On being a soprano

On being a soprano
When even your shrink asks, “What is it like to be an outlier?” you know you are pretty weird.

That’s why I love being a soprano, just about the only part of my life where I am normal. Well, that’s not quite true. I am physically normal: brown/black hair, 5’4.” I look normal. But my brain is not normal.

Being a first generation American, feminist, abortion rights, gun rights, tae kwon do loving, sacred song singing, agnostic, meat-loving, vegan-cooking librarian means whatever group I am in, I am going to piss someone off with my beliefs.

But when I sing, I am normal.

I am a typical soprano. When I sing, I am addle-pated, focused, self-absorbed, loud. Every cliché that comes along with being a soprano, I have, and I love them all, even the negative ones, because it is such a relief to be normal.

Also, I am not naturally very talented, and it takes all my concentration, which is a good thing. Whatever else is going on in my life, that one hour a week when Balder makes me sight sing is a miracle. Nothing else can get into my head when I am singing.
Not my messy house or my unweeded garden. Not whether my child is eating correctly, or when I have to put those bills in the mail (or is it time to start paying them online?).
Every brain cell is processing what’s on the page. Every atom of my body is making that music. If you don’t sing—sing classically, anyway—you may not know how physical it is. After singing a five minute aria, my abs are as charged as after an hour of Body Blast at the gym. My spine feels the tension if I stand incorrectly, and feels relaxed if I am doing it right. It even matters what shoes I wear.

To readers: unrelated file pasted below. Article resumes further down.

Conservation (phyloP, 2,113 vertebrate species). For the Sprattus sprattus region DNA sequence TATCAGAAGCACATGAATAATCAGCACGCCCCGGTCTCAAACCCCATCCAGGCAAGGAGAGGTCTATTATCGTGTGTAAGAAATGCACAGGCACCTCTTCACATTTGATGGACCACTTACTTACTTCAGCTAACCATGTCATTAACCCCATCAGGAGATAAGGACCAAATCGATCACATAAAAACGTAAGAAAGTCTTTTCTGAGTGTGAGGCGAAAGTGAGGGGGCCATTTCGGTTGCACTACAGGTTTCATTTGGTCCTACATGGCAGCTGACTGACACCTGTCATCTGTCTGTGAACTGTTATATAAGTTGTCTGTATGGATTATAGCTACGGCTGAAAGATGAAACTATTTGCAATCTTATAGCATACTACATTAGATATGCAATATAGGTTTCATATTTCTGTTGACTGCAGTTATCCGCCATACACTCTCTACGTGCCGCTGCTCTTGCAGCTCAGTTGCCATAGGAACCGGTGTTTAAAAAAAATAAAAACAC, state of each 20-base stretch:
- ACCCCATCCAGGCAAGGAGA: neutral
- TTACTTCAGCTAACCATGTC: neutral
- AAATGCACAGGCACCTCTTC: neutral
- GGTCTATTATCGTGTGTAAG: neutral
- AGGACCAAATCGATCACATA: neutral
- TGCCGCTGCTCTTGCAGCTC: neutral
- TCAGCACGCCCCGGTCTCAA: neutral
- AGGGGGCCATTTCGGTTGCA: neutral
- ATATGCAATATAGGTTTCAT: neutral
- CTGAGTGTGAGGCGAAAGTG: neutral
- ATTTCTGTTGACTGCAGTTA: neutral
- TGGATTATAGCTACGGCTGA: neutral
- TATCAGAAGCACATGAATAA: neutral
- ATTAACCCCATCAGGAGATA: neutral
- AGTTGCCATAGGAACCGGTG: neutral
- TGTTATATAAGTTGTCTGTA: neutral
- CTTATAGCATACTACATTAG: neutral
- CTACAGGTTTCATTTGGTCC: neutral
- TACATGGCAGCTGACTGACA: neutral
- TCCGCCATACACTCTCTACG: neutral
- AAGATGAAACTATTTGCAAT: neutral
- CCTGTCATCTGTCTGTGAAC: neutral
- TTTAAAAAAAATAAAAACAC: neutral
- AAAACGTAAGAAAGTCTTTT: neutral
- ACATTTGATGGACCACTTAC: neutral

As I improve, my songs get longer. I used to have two or three minute songs (arias) but now I might have a five or seven minute one. There are operatic solos that go on for a good ten minutes without anyone else popping in. So it takes a lot longer to practice than it used to.
Oh, I nearly forgot: I fought being a soprano. I wanted to be a contralto, like Marian Anderson, or even a mezzo, like Dana Kruger. I just didn’t like the sound of the soprano voice, or the soprano rep. Who wants to play Mimi (Mary Ann)  when you could be Carmen (Ginger)??
I have a pretty good range and through High School I was in the alto section. In college a teacher told me I was a soprano but I put my fingers in my ears and continued to work on my low range.

I was taking voice lessons from an alto who gently pushed me into soprano, but, poor woman, I resisted. Finally, Balder, my current voice teacher, pointed out my tessitura and I gave up and accepted the soprano rep. I didn’t have to sing Mimi. I could do the soubrette thing. Zerlina is pretty cool.
Tessitura sounds like a stripper name but it means where your voice naturally changes from your chest voice to your head voice. Mine is quite high. There’s no arguing with it.
It’s a good metaphor for being gay. You can’t fight who you are forever, and sometimes other people know before you do, and it’s a lot better when you accept it and work with it. (At least I think it is a good metaphor; I probably should have asked some of my friends about this before coming to this conclusion.)

And I have to admit that the sacred music in the soprano repertoire is more interesting than the mezzo stuff. In the choral work, mezzos get a lot of the same note again and again while the sopranos get the melody.  I don’t have a choice anymore: I get the melody.

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